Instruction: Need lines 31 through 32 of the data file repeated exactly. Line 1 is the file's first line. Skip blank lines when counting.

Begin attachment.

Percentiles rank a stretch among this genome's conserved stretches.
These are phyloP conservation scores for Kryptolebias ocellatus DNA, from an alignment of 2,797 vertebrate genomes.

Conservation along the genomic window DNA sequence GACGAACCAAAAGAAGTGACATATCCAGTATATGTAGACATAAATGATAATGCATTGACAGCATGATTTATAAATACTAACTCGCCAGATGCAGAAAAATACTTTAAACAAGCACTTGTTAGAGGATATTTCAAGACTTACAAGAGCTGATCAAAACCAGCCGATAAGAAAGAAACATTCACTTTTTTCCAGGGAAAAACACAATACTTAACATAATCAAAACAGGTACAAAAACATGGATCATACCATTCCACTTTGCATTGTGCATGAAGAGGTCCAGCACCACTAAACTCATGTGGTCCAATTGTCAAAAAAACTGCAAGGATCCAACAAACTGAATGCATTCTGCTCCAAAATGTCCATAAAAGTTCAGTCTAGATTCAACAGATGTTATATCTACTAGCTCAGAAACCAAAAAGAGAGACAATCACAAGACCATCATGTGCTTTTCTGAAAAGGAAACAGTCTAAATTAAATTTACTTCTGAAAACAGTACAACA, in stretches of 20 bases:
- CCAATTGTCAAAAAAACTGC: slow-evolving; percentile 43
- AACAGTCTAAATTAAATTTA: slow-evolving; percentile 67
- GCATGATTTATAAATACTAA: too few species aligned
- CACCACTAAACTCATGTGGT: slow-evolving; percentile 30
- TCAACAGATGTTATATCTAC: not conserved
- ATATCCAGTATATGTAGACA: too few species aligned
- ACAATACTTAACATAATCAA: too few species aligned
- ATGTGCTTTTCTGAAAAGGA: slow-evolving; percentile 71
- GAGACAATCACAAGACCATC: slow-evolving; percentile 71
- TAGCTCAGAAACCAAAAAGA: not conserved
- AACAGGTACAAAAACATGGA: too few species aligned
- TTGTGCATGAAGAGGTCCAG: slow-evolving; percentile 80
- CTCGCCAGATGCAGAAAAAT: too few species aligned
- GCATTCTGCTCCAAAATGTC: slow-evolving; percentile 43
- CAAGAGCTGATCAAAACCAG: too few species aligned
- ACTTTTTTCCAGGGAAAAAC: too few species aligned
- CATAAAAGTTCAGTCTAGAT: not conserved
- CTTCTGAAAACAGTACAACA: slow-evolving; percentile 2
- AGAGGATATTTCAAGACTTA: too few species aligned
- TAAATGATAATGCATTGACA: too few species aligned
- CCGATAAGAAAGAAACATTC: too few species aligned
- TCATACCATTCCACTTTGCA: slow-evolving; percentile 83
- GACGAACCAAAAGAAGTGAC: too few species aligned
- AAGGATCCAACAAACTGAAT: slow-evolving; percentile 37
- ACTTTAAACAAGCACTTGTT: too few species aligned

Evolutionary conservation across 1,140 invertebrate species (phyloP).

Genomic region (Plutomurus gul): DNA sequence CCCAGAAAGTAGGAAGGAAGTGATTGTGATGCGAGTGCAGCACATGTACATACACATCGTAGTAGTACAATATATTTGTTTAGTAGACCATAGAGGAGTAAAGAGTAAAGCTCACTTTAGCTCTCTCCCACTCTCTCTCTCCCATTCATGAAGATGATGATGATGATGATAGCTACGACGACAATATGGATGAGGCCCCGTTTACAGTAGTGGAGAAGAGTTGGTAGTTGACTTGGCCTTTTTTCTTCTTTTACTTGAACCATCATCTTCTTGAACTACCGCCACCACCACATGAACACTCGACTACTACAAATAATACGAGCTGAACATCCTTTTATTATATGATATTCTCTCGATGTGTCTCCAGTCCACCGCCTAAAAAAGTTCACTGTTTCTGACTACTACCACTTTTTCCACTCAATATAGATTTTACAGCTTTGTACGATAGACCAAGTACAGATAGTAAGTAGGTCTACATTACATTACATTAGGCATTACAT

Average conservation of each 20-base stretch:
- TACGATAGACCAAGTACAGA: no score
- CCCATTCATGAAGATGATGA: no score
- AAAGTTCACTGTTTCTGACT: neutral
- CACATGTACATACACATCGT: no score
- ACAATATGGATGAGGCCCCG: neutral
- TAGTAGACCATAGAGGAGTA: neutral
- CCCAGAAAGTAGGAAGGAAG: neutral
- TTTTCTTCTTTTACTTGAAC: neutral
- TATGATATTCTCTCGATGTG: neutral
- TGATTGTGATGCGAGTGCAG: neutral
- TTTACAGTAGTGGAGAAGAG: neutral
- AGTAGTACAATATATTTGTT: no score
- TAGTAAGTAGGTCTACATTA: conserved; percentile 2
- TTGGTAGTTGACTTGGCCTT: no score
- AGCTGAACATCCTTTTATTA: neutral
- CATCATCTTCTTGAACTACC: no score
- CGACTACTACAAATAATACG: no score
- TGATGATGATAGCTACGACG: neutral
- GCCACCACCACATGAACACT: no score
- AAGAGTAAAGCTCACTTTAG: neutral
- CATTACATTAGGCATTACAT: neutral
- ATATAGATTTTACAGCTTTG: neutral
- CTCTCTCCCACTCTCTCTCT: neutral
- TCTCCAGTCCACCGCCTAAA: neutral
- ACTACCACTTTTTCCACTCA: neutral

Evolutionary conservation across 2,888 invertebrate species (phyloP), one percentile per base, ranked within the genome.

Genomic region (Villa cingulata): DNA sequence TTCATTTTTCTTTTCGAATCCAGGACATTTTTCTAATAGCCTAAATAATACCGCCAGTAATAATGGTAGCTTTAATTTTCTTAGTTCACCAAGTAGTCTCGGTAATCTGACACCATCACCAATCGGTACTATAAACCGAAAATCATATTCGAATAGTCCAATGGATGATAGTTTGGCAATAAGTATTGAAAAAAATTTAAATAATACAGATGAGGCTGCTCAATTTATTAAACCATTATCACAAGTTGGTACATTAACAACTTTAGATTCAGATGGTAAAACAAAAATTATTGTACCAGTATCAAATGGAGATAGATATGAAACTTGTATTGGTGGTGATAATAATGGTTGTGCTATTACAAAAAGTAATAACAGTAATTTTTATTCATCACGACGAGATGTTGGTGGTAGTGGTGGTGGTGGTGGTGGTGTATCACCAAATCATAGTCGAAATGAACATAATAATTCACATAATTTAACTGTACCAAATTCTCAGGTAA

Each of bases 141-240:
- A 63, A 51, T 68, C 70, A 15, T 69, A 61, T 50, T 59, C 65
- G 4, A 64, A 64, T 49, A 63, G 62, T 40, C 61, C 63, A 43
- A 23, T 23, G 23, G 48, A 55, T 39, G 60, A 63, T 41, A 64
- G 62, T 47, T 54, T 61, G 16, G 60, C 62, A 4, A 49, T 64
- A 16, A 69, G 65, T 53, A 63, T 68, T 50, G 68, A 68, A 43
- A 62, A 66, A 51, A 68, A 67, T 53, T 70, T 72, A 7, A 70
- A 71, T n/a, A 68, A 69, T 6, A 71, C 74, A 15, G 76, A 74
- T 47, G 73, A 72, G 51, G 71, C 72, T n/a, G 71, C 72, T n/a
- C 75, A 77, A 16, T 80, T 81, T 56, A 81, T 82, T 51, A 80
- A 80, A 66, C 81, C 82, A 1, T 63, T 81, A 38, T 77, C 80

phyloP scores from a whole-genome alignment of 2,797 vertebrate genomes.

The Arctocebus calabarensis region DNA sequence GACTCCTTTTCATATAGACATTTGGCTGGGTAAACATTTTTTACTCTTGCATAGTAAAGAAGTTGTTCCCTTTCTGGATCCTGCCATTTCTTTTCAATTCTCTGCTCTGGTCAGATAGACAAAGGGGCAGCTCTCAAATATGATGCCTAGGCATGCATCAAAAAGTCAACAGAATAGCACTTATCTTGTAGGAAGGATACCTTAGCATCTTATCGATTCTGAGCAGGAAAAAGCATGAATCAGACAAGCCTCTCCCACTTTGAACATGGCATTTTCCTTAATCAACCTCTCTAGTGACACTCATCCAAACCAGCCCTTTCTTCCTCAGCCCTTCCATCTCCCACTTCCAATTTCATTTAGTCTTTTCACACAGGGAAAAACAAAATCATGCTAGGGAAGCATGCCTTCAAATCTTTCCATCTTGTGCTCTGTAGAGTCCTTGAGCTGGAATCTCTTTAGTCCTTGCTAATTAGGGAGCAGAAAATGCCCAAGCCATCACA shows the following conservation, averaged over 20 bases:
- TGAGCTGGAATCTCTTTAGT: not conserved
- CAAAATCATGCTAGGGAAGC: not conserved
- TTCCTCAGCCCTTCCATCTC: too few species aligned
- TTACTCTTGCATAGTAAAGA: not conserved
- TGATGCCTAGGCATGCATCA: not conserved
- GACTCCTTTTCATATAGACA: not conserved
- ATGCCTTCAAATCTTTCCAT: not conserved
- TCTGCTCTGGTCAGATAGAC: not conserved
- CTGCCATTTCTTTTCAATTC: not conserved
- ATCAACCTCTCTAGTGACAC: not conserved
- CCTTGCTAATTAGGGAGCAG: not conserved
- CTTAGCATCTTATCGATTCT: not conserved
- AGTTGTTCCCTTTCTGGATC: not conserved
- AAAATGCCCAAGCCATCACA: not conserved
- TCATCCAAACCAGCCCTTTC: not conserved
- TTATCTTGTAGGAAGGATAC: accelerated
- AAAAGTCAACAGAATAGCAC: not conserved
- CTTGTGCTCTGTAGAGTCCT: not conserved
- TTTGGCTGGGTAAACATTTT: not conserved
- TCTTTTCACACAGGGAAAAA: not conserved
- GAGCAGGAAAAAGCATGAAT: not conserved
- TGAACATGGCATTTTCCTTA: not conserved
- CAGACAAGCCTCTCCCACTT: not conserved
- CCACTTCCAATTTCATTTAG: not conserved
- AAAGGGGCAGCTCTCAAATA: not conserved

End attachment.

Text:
Average conservation of each 20-base stretch:
- TACGATAGACCAAGTACAGA: no score